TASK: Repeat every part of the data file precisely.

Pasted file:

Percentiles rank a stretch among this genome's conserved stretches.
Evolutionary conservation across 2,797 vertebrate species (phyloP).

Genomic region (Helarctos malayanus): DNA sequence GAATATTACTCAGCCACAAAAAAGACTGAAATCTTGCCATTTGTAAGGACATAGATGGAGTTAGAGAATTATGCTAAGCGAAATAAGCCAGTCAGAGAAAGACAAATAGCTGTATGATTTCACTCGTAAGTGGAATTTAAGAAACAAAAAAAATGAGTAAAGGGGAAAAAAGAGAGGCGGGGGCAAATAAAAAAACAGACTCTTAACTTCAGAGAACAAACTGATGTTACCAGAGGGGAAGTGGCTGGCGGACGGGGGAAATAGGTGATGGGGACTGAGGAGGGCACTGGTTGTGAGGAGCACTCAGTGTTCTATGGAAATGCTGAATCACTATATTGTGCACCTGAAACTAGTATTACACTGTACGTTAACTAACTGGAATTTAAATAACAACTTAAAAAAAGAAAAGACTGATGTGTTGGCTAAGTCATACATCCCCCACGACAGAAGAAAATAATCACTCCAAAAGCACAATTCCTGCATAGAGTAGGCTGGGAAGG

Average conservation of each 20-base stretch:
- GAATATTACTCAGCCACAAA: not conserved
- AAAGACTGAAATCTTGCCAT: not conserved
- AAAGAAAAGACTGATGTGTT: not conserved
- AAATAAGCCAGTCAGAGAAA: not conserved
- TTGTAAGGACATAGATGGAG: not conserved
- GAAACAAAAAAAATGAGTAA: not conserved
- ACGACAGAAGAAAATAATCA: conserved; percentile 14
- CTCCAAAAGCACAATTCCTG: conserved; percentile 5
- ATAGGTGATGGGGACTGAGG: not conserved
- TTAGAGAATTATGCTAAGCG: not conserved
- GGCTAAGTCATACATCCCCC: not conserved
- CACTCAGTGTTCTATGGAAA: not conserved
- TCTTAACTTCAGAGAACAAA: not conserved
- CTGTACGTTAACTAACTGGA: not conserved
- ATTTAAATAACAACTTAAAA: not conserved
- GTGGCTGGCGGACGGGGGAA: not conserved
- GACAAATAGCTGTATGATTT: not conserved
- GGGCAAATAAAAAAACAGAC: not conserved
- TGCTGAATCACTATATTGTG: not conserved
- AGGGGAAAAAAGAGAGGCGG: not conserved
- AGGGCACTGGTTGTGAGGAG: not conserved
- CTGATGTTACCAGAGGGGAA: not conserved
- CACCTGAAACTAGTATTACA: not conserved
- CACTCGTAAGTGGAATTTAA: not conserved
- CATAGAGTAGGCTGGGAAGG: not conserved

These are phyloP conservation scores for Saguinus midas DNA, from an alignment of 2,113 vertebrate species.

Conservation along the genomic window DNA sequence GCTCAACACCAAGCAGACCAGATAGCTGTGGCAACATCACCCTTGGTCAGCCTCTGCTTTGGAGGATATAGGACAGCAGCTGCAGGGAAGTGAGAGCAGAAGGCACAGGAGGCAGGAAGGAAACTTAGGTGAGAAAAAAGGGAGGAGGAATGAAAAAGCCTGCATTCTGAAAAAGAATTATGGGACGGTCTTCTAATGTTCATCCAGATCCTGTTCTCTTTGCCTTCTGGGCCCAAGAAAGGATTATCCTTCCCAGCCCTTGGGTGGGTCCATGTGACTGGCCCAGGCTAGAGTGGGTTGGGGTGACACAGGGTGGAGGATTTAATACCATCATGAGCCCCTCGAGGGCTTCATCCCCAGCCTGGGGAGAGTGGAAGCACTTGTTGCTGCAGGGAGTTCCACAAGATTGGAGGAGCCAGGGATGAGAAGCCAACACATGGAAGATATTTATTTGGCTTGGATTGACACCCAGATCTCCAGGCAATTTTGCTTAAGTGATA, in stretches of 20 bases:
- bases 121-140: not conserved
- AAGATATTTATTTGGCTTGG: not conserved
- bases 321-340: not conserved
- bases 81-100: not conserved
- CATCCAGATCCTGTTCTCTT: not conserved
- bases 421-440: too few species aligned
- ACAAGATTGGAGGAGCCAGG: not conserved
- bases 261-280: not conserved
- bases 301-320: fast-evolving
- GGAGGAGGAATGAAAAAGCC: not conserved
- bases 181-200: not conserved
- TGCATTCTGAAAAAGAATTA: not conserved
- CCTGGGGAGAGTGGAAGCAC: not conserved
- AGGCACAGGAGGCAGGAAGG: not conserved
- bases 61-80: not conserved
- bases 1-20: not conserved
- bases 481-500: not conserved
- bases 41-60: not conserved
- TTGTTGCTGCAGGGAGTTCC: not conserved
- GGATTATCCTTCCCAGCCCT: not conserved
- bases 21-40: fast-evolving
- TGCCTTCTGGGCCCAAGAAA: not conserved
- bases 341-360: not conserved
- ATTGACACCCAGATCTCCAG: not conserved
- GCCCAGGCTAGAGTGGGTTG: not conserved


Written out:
Percentiles rank a stretch among this genome's conserved stretches.
Evolutionary conservation across 2,797 vertebrate species (phyloP).

Genomic region (Helarctos malayanus): DNA sequence GAATATTACTCAGCCACAAAAAAGACTGAAATCTTGCCATTTGTAAGGACATAGATGGAGTTAGAGAATTATGCTAAGCGAAATAAGCCAGTCAGAGAAAGACAAATAGCTGTATGATTTCACTCGTAAGTGGAATTTAAGAAACAAAAAAAATGAGTAAAGGGGAAAAAAGAGAGGCGGGGGCAAATAAAAAAACAGACTCTTAACTTCAGAGAACAAACTGATGTTACCAGAGGGGAAGTGGCTGGCGGACGGGGGAAATAGGTGATGGGGACTGAGGAGGGCACTGGTTGTGAGGAGCACTCAGTGTTCTATGGAAATGCTGAATCACTATATTGTGCACCTGAAACTAGTATTACACTGTACGTTAACTAACTGGAATTTAAATAACAACTTAAAAAAAGAAAAGACTGATGTGTTGGCTAAGTCATACATCCCCCACGACAGAAGAAAATAATCACTCCAAAAGCACAATTCCTGCATAGAGTAGGCTGGGAAGG

Average conservation of each 20-base stretch:
- GAATATTACTCAGCCACAAA: not conserved
- AAAGACTGAAATCTTGCCAT: not conserved
- AAAGAAAAGACTGATGTGTT: not conserved
- AAATAAGCCAGTCAGAGAAA: not conserved
- TTGTAAGGACATAGATGGAG: not conserved
- GAAACAAAAAAAATGAGTAA: not conserved
- ACGACAGAAGAAAATAATCA: conserved; percentile 14
- CTCCAAAAGCACAATTCCTG: conserved; percentile 5
- ATAGGTGATGGGGACTGAGG: not conserved
- TTAGAGAATTATGCTAAGCG: not conserved
- GGCTAAGTCATACATCCCCC: not conserved
- CACTCAGTGTTCTATGGAAA: not conserved
- TCTTAACTTCAGAGAACAAA: not conserved
- CTGTACGTTAACTAACTGGA: not conserved
- ATTTAAATAACAACTTAAAA: not conserved
- GTGGCTGGCGGACGGGGGAA: not conserved
- GACAAATAGCTGTATGATTT: not conserved
- GGGCAAATAAAAAAACAGAC: not conserved
- TGCTGAATCACTATATTGTG: not conserved
- AGGGGAAAAAAGAGAGGCGG: not conserved
- AGGGCACTGGTTGTGAGGAG: not conserved
- CTGATGTTACCAGAGGGGAA: not conserved
- CACCTGAAACTAGTATTACA: not conserved
- CACTCGTAAGTGGAATTTAA: not conserved
- CATAGAGTAGGCTGGGAAGG: not conserved

These are phyloP conservation scores for Saguinus midas DNA, from an alignment of 2,113 vertebrate species.

Conservation along the genomic window DNA sequence GCTCAACACCAAGCAGACCAGATAGCTGTGGCAACATCACCCTTGGTCAGCCTCTGCTTTGGAGGATATAGGACAGCAGCTGCAGGGAAGTGAGAGCAGAAGGCACAGGAGGCAGGAAGGAAACTTAGGTGAGAAAAAAGGGAGGAGGAATGAAAAAGCCTGCATTCTGAAAAAGAATTATGGGACGGTCTTCTAATGTTCATCCAGATCCTGTTCTCTTTGCCTTCTGGGCCCAAGAAAGGATTATCCTTCCCAGCCCTTGGGTGGGTCCATGTGACTGGCCCAGGCTAGAGTGGGTTGGGGTGACACAGGGTGGAGGATTTAATACCATCATGAGCCCCTCGAGGGCTTCATCCCCAGCCTGGGGAGAGTGGAAGCACTTGTTGCTGCAGGGAGTTCCACAAGATTGGAGGAGCCAGGGATGAGAAGCCAACACATGGAAGATATTTATTTGGCTTGGATTGACACCCAGATCTCCAGGCAATTTTGCTTAAGTGATA, in stretches of 20 bases:
- bases 121-140: not conserved
- AAGATATTTATTTGGCTTGG: not conserved
- bases 321-340: not conserved
- bases 81-100: not conserved
- CATCCAGATCCTGTTCTCTT: not conserved
- bases 421-440: too few species aligned
- ACAAGATTGGAGGAGCCAGG: not conserved
- bases 261-280: not conserved
- bases 301-320: fast-evolving
- GGAGGAGGAATGAAAAAGCC: not conserved
- bases 181-200: not conserved
- TGCATTCTGAAAAAGAATTA: not conserved
- CCTGGGGAGAGTGGAAGCAC: not conserved
- AGGCACAGGAGGCAGGAAGG: not conserved
- bases 61-80: not conserved
- bases 1-20: not conserved
- bases 481-500: not conserved
- bases 41-60: not conserved
- TTGTTGCTGCAGGGAGTTCC: not conserved
- GGATTATCCTTCCCAGCCCT: not conserved
- bases 21-40: fast-evolving
- TGCCTTCTGGGCCCAAGAAA: not conserved
- bases 341-360: not conserved
- ATTGACACCCAGATCTCCAG: not conserved
- GCCCAGGCTAGAGTGGGTTG: not conserved